Occupations at Risk: Computerization Trends in the Israeli Labor Market
Author: Shavit Madhala-Brik Policy Research

In the past few years, there is a rapid process of technological developments that is changing the face of the world of work.

In the past few years, there has been a rapid process of technological developments that is changing the face of the world of work. These changes raise several questions: what will the labor market look like in the future? Which occupations will disappear and which remain essential? What are the skills and aptitudes that will be required to succeed in the new labor market? This chapter maps out the risks faced by occupations in Israel from a process in which computerization will replace manpower; it is based on a similar mapping of the US labor market. Results indicate that workers who supply about 40 percent of the work hours in the Israeli market place are likely to be replaced by computers or machines in the coming two decades. Since the mid-1990s, there has been a decline in the relative share of work hours in such “high risk” occupations. A look at those occupations at high risk shows that they are characterized by requiring low levels of education and low wages and many of them employ non-Jewish men or young workers. These findings emphasize the need to prepare in advance for the expected changes in order to prevent a situation where willing labor market participants are forced out due to a lack of the required skills or aptitude. This preparation may require several steps, including widening the use of vocational training and targeting it to match the relevant characteristics of the workers in high-risk occupations while monitoring the needs of the future labor market.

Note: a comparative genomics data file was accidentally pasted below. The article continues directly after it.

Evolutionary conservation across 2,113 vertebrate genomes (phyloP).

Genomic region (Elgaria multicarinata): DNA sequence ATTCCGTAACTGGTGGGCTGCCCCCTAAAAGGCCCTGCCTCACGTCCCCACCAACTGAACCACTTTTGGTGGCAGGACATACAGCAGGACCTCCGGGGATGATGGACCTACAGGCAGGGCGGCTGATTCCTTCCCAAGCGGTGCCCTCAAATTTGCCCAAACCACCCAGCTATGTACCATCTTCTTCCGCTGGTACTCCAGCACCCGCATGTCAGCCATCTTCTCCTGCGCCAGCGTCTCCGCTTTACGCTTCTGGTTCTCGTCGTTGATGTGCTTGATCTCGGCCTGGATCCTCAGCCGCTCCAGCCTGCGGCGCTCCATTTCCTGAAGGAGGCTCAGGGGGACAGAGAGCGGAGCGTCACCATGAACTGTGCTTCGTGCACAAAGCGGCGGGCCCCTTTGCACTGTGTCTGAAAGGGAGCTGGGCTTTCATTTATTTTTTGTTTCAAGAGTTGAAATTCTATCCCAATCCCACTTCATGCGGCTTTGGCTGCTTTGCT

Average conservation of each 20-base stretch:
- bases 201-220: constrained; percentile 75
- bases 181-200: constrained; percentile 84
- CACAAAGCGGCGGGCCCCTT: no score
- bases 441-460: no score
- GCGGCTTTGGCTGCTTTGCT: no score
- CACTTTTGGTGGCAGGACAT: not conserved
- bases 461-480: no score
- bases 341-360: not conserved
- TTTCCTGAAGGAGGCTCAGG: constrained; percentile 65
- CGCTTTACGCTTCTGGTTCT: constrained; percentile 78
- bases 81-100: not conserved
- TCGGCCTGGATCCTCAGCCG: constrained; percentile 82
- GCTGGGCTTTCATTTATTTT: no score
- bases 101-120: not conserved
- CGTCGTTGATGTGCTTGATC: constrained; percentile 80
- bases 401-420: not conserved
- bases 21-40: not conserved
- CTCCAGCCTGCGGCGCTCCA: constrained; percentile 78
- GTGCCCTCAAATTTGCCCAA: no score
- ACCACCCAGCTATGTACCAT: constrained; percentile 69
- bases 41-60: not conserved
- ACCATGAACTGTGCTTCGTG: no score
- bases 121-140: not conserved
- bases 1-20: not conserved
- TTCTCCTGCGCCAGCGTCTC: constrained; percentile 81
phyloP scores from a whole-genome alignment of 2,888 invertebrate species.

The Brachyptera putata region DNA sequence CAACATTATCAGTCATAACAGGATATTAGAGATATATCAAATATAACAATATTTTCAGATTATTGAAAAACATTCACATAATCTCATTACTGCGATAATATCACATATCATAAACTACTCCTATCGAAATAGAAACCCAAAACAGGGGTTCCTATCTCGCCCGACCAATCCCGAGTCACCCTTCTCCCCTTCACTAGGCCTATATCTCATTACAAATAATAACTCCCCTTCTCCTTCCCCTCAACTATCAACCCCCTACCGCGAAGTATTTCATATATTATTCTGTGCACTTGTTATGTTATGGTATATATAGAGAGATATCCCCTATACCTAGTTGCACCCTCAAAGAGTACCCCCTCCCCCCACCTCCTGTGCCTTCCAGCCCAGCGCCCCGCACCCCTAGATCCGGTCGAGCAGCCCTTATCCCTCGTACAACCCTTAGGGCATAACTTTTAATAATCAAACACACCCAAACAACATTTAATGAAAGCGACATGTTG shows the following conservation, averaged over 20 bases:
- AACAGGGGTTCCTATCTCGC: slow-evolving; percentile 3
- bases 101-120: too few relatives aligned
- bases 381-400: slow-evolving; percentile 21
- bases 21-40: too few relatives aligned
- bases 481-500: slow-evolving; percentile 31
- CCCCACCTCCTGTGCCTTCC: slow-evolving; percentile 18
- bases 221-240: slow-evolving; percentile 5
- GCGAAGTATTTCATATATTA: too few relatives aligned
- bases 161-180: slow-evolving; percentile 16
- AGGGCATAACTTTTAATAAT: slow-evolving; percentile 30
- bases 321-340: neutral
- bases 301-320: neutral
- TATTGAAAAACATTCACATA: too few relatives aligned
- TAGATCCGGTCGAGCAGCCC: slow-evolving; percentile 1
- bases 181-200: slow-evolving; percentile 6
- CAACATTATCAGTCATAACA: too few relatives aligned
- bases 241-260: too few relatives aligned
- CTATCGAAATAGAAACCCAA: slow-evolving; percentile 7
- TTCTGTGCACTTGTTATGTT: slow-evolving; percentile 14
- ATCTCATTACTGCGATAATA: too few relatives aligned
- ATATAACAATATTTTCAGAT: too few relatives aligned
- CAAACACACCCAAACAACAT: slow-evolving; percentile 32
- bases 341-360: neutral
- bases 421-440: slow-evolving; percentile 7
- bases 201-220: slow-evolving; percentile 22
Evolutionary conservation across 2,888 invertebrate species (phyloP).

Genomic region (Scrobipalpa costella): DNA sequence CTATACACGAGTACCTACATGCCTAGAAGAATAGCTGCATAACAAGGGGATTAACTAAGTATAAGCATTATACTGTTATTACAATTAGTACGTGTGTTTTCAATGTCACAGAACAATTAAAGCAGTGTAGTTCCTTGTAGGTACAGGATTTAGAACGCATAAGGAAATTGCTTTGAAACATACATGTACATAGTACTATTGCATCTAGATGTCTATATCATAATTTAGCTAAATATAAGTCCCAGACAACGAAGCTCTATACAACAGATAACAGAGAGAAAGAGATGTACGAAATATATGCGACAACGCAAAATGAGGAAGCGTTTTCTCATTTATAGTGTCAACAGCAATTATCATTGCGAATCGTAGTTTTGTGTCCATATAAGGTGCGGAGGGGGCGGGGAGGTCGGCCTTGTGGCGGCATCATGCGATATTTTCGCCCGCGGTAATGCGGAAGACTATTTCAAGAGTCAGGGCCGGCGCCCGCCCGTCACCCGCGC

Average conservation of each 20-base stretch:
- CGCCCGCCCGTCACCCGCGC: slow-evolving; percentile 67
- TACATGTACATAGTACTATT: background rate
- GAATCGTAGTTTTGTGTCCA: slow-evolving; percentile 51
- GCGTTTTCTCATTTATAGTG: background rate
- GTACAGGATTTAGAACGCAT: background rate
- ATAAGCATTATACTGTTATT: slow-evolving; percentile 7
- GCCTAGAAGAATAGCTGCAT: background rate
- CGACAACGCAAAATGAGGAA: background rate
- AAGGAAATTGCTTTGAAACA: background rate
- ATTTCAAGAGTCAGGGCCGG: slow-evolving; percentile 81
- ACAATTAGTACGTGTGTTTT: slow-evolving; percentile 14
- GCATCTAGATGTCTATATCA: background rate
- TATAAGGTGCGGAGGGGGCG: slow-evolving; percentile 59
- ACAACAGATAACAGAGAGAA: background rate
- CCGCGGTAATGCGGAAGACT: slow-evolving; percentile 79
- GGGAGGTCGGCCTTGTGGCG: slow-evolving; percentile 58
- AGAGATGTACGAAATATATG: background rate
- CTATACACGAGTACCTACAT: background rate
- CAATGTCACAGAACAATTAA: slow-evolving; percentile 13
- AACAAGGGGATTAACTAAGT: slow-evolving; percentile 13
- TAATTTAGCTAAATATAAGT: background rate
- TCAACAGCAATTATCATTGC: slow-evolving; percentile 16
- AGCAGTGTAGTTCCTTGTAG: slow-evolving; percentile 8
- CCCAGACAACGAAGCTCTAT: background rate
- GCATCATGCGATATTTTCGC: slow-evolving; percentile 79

This paper appears as a chapter in the Center’s annual publication, State of the Nation Report 2015, Dov Chernichovsky and Avi Weiss (editors).

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